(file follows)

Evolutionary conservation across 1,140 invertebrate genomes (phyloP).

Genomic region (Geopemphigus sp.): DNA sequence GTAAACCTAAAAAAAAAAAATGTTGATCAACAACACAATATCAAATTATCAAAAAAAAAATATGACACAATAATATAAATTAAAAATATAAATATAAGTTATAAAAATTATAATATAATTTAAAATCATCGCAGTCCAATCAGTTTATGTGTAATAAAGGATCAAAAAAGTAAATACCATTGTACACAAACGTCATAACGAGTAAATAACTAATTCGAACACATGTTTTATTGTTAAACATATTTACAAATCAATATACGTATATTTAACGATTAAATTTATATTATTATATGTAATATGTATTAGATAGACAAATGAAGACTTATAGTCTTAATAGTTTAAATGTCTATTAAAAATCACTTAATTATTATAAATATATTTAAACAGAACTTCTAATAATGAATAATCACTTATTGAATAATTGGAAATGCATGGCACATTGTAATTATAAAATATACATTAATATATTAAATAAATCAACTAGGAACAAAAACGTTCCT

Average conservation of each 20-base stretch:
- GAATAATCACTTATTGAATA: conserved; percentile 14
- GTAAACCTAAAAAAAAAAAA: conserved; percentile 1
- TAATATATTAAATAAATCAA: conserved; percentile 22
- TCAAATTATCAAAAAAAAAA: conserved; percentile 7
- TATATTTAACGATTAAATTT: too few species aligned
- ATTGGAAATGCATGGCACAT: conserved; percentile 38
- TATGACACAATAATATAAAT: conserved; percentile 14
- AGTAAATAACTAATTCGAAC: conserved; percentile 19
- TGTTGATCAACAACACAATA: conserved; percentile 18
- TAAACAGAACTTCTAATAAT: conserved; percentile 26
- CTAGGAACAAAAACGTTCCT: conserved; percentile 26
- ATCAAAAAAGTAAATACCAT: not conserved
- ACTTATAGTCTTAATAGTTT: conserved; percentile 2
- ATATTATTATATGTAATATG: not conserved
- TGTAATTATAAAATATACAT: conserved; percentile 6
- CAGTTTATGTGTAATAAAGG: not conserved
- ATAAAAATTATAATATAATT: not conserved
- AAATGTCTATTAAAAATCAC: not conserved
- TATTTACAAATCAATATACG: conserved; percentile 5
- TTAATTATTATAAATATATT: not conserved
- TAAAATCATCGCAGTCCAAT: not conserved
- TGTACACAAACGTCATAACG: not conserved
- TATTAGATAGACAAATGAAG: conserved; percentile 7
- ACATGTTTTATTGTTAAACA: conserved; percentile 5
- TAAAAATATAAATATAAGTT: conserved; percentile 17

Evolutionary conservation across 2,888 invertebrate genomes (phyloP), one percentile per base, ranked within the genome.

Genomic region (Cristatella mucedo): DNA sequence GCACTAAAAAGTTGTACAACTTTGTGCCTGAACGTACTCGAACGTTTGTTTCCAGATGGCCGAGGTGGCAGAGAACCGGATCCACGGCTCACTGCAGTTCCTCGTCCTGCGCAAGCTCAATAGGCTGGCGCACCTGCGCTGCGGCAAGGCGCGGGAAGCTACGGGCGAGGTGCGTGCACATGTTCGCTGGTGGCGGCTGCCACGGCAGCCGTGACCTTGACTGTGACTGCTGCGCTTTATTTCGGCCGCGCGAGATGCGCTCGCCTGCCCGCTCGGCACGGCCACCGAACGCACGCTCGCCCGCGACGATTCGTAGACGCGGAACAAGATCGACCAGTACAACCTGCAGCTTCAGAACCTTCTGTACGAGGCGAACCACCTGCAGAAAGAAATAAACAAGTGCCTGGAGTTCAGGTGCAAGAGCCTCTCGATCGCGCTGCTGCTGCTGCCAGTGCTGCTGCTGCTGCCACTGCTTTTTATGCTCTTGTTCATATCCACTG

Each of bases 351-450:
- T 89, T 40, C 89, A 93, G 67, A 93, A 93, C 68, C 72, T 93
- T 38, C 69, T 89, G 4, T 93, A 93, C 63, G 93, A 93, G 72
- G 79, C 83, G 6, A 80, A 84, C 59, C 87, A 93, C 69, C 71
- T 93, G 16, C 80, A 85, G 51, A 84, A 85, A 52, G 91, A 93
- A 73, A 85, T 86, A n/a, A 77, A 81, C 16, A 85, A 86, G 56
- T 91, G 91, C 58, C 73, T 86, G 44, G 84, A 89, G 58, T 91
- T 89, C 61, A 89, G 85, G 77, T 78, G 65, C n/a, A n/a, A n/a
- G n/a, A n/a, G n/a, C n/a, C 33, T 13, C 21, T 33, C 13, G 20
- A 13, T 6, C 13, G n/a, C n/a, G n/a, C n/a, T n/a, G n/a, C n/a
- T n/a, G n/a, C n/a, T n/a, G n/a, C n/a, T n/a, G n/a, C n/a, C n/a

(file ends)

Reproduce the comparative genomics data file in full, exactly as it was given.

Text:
Evolutionary conservation across 1,140 invertebrate genomes (phyloP).

Genomic region (Geopemphigus sp.): DNA sequence GTAAACCTAAAAAAAAAAAATGTTGATCAACAACACAATATCAAATTATCAAAAAAAAAATATGACACAATAATATAAATTAAAAATATAAATATAAGTTATAAAAATTATAATATAATTTAAAATCATCGCAGTCCAATCAGTTTATGTGTAATAAAGGATCAAAAAAGTAAATACCATTGTACACAAACGTCATAACGAGTAAATAACTAATTCGAACACATGTTTTATTGTTAAACATATTTACAAATCAATATACGTATATTTAACGATTAAATTTATATTATTATATGTAATATGTATTAGATAGACAAATGAAGACTTATAGTCTTAATAGTTTAAATGTCTATTAAAAATCACTTAATTATTATAAATATATTTAAACAGAACTTCTAATAATGAATAATCACTTATTGAATAATTGGAAATGCATGGCACATTGTAATTATAAAATATACATTAATATATTAAATAAATCAACTAGGAACAAAAACGTTCCT

Average conservation of each 20-base stretch:
- GAATAATCACTTATTGAATA: conserved; percentile 14
- GTAAACCTAAAAAAAAAAAA: conserved; percentile 1
- TAATATATTAAATAAATCAA: conserved; percentile 22
- TCAAATTATCAAAAAAAAAA: conserved; percentile 7
- TATATTTAACGATTAAATTT: too few species aligned
- ATTGGAAATGCATGGCACAT: conserved; percentile 38
- TATGACACAATAATATAAAT: conserved; percentile 14
- AGTAAATAACTAATTCGAAC: conserved; percentile 19
- TGTTGATCAACAACACAATA: conserved; percentile 18
- TAAACAGAACTTCTAATAAT: conserved; percentile 26
- CTAGGAACAAAAACGTTCCT: conserved; percentile 26
- ATCAAAAAAGTAAATACCAT: not conserved
- ACTTATAGTCTTAATAGTTT: conserved; percentile 2
- ATATTATTATATGTAATATG: not conserved
- TGTAATTATAAAATATACAT: conserved; percentile 6
- CAGTTTATGTGTAATAAAGG: not conserved
- ATAAAAATTATAATATAATT: not conserved
- AAATGTCTATTAAAAATCAC: not conserved
- TATTTACAAATCAATATACG: conserved; percentile 5
- TTAATTATTATAAATATATT: not conserved
- TAAAATCATCGCAGTCCAAT: not conserved
- TGTACACAAACGTCATAACG: not conserved
- TATTAGATAGACAAATGAAG: conserved; percentile 7
- ACATGTTTTATTGTTAAACA: conserved; percentile 5
- TAAAAATATAAATATAAGTT: conserved; percentile 17

Evolutionary conservation across 2,888 invertebrate genomes (phyloP), one percentile per base, ranked within the genome.

Genomic region (Cristatella mucedo): DNA sequence GCACTAAAAAGTTGTACAACTTTGTGCCTGAACGTACTCGAACGTTTGTTTCCAGATGGCCGAGGTGGCAGAGAACCGGATCCACGGCTCACTGCAGTTCCTCGTCCTGCGCAAGCTCAATAGGCTGGCGCACCTGCGCTGCGGCAAGGCGCGGGAAGCTACGGGCGAGGTGCGTGCACATGTTCGCTGGTGGCGGCTGCCACGGCAGCCGTGACCTTGACTGTGACTGCTGCGCTTTATTTCGGCCGCGCGAGATGCGCTCGCCTGCCCGCTCGGCACGGCCACCGAACGCACGCTCGCCCGCGACGATTCGTAGACGCGGAACAAGATCGACCAGTACAACCTGCAGCTTCAGAACCTTCTGTACGAGGCGAACCACCTGCAGAAAGAAATAAACAAGTGCCTGGAGTTCAGGTGCAAGAGCCTCTCGATCGCGCTGCTGCTGCTGCCAGTGCTGCTGCTGCTGCCACTGCTTTTTATGCTCTTGTTCATATCCACTG

Each of bases 351-450:
- T 89, T 40, C 89, A 93, G 67, A 93, A 93, C 68, C 72, T 93
- T 38, C 69, T 89, G 4, T 93, A 93, C 63, G 93, A 93, G 72
- G 79, C 83, G 6, A 80, A 84, C 59, C 87, A 93, C 69, C 71
- T 93, G 16, C 80, A 85, G 51, A 84, A 85, A 52, G 91, A 93
- A 73, A 85, T 86, A n/a, A 77, A 81, C 16, A 85, A 86, G 56
- T 91, G 91, C 58, C 73, T 86, G 44, G 84, A 89, G 58, T 91
- T 89, C 61, A 89, G 85, G 77, T 78, G 65, C n/a, A n/a, A n/a
- G n/a, A n/a, G n/a, C n/a, C 33, T 13, C 21, T 33, C 13, G 20
- A 13, T 6, C 13, G n/a, C n/a, G n/a, C n/a, T n/a, G n/a, C n/a
- T n/a, G n/a, C n/a, T n/a, G n/a, C n/a, T n/a, G n/a, C n/a, C n/a